Directed By Ricky Staub
Starring – Idris Elba, Loraine Toussaint, Caleb McLaughlin
The Plot – In this drama inspired by the real-life Fletcher Street Stables, 15-year-old Cole (McLaughlin) is taken to live with his estranged father Harp (Elba) in North Philadelphia. There he discovers the city’s vibrant urban cowboy subculture, which has existed for more than 100 years providing a safe haven for the neighborhood despite the surrounding poverty, violence, and encroachment of gentrification.
Rated R for adult language throughout, drug use and some violence
– Eye opening. Beyond this being an entertaining piece of cinema, it’s also an exceptionally knowledgeable one for the banishing of black cowboys in movies, as well as a war on gentrification that minority riders still face in contemporary times. Like its setting in its fictional counterpart, the real city of Philadelphia is currently under a decades long redevelopment that non-chalantly is removing the very culture and variety that makes a great American city a melting pot where all are accommodated towards living the kind of life that was initially promised in the colorful brochures touting America’s greatness. The American dream fell somewhere off course for this group of riders turned family, and the film informatively illustrates this circumstance in a surrounding world that is constantly deconstructing surrounding them, feeding into an urgency for awareness that is every bit as beneficial for the investment towards the movie’s conflict as it is towards the one persisting beyond silver screen boundaries. With other contemporary films like “The Last Black Man In San Francisco” and “Blindspotting”, it’s very much a gritty slice of life that isn’t always the easiest to chew on, and sheds light on a disposition shared from a group of living, breathing, tax-paying people who are being omitted from the neighborhoods they helped shape, whether they choose to or not.
– Unique casting. First off, the work of Elba and McLaughlin is evidently remarkable, especially for the youthful latter, who sheds his “Stranger Things” typecasting captivity for a challenging role that craves the spotlight. McLaughlin supplants this troubled youth with a barrage of angst and trepidation as a result of a life lived almost entirely on the run from the trouble that constantly follows him, but it’s the underlying heart and longing for the character that is most compelling, supplanting no shortage of depth and balance for the teenage actor that feels years ahead of where it rightfully should be. Beyond this duo, there’s a risky yet rewarding decision to cast a majority of the roles inside of this cowboy clan from real life riders inside of Philadelphia whose connections to the material brings out the poetic nature of their lifestyle. None of them feel lagging in terms of emotional registries deposited towards the integrity of the scenes, and there’s an almost documentary-esque feeling towards they way they attack each long-winded delivery pertaining towards the passion they constantly exude.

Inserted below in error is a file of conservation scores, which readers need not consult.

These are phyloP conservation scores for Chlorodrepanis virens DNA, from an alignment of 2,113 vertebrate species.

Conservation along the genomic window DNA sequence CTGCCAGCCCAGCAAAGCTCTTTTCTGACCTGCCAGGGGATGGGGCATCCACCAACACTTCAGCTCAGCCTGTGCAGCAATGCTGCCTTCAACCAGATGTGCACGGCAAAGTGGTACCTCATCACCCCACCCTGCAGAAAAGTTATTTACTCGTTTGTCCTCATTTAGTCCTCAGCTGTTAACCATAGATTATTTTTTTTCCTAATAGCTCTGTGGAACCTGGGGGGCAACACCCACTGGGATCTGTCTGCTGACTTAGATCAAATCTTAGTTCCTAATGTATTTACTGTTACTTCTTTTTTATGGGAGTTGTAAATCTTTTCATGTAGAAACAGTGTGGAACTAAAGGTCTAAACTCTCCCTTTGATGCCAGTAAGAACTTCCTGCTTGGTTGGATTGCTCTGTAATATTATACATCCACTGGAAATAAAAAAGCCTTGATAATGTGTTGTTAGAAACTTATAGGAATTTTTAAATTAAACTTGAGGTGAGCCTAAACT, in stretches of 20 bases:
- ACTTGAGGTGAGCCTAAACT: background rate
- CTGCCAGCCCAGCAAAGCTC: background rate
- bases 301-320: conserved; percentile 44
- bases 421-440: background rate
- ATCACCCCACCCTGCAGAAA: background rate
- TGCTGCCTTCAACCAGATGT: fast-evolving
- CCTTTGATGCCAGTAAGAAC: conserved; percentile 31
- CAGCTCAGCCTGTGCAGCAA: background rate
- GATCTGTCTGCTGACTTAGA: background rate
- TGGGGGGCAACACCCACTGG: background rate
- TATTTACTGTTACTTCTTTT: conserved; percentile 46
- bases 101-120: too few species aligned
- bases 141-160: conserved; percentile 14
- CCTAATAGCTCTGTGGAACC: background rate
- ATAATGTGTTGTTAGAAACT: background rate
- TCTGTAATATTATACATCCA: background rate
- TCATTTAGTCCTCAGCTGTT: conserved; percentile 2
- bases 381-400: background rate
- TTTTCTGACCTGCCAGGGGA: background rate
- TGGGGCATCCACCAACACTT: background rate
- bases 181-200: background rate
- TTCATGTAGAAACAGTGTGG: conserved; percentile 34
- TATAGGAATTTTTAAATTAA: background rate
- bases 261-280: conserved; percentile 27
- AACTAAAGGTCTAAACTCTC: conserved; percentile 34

– Big breakthrough. For a first time feature length filmmaker, Ricky Staub leaves it all on the field, and unravels a story and presentation that very much compliment each other with each imbalance of tension dissected in between. Staub very much zeroes in on the life of black youths growing up without father’s, and the consequences that stem from such a burden, that are aplenty. Because of such, this leads to many of them turning to drugs and violence as a means towards making something of themselves to defy all odds, but instead magnetize themselves towards more dead ends that leads to more padded statistics along the way. Staub’s film is very much a commentary on all of these things, but also a beacon of light towards the idea of family, and how it sometimes pops up in the places we least expect it, leading to a void from within being satisfyingly filled so that growth can take shape. It’s a candid coming of age portrait, but one that is filled with lessons that any demographic can take with them, and like protagonist Cole, stands as the first of many inevitably big steps for the director that will shape the following acts of his story.
– Complex clarity. Cinematographer Minka Farthing-Kohl is very much my M.V.P of this entire production, for the way her variety of angles shape emotional resonance in the context of the sequences they accompany. For instance, there are a couple of intense chase sequences throughout the film, complete with sharp twists of camera movement and faithful navigation wherever the characters are directed to move, and considering it’s all done in handheld scheme it makes for an immersive experience that articulates as much of the adrenaline that captivates many satisfying peaks for the film between a slowburn majority. Beyond this, Minka’s desire to leave the camera in areas we wouldn’t expect is a surefire sign of a visionary at play, but cohesively one that brands an unnerving edginess to the film’s aesthetic punch, which often enhances enough anxiety to feel enjoyable without sacrificing the concern for its characters. She very much tests the limits of what is visually coherent and possible in each scene, and crafts no shortage of dizzying devastation in the wake she continuously obliterates us with.